Journey to Mercury
In the spirit of Sindbad, I went on a voyage and just recently, returned. It was a digital voyage. Not really a voyage I guess, but I left where I was and out of curiosity went somewhere different and then here I am again.
I journeyed to the edges of minimalist window managers and desktop environments in Linux. While doing so, I often experienced a completely black screen (call it a desktop) from which I was only able to send messages to the system by way of a run dialog opened with the keystroke alt+F2.
Like a sailor whose map is the stars and navigates better at night than in the day, I found that a simple run dialog was often more efficient (and certainly much simpler) than desktop icons or menus. Better still was the boolean search feature in Thunar which would allow you to access any icon in the /usr/applications directory.
As I continue with my tale from strange lands, I discovered the near ability of the Opera browser to replace all the functions of my operating system with the exception of the ability to run Opera itself. In addition to browsing the internet I could read my email and RSS feeds and also browse (in a primitive way) my hard drive and even write postings via it's onboard notes feature.
I loaded a widget that completely replaced the calendar, clock and appointment manager that normally requires a taskbar and system bar and was able to switch from application to application via something so incredibly simple as alt+TAB.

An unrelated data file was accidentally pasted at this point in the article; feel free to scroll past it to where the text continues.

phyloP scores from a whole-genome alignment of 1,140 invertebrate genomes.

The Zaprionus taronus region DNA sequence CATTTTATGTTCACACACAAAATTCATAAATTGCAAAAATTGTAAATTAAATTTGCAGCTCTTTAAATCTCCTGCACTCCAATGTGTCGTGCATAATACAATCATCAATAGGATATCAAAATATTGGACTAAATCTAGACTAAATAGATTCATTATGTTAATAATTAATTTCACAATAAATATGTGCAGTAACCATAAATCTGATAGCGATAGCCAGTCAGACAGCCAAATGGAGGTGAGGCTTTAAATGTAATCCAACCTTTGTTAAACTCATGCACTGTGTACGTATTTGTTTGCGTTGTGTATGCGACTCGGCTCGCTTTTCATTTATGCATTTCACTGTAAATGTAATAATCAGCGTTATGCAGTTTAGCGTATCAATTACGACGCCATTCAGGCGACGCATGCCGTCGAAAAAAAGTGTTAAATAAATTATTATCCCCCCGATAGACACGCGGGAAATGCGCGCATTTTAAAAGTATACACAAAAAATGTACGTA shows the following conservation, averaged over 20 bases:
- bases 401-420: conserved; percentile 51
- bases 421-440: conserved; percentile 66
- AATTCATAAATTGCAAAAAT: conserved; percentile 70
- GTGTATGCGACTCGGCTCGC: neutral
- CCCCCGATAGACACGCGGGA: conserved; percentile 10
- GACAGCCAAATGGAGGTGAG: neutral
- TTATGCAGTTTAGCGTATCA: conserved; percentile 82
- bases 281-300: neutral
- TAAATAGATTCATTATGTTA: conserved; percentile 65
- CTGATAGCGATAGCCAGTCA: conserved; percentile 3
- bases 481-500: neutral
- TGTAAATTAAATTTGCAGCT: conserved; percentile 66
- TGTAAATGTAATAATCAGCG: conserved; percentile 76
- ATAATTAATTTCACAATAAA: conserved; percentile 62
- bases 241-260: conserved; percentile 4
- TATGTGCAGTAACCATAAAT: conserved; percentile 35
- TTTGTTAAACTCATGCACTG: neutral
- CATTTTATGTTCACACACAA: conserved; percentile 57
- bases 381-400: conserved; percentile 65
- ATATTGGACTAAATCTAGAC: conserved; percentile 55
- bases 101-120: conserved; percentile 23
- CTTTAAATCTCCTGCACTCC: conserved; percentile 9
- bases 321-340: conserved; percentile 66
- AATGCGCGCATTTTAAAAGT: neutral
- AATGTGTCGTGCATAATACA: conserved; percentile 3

The greatest moment of all was discovering this stunning image of the planet Mercury which, like my empty, minimalist desktop (no taskbar, no icons, no clock, no right-click menu...) fitted in quite well with my floating in space desktop environment. I splurged with 8MB of RAM and launched xfdesktop and dropped this image of the planet Mercury into my desktop, which now was a completely black screen with only Mercury on it.
Mercury, from the Wikipedia
I don't know if Windows will allow you to work with just a black screen and a few simple keystroke combinations, but I heartily recommend giving it a try if only for the brief feeling of drifting in space.
The thrill of Linux isn't something as trivial as merely escaping the orbit of Micro$oft Windows. It's about forgetting all about that old planet Earth and floating through space on a Journey to Mercury.
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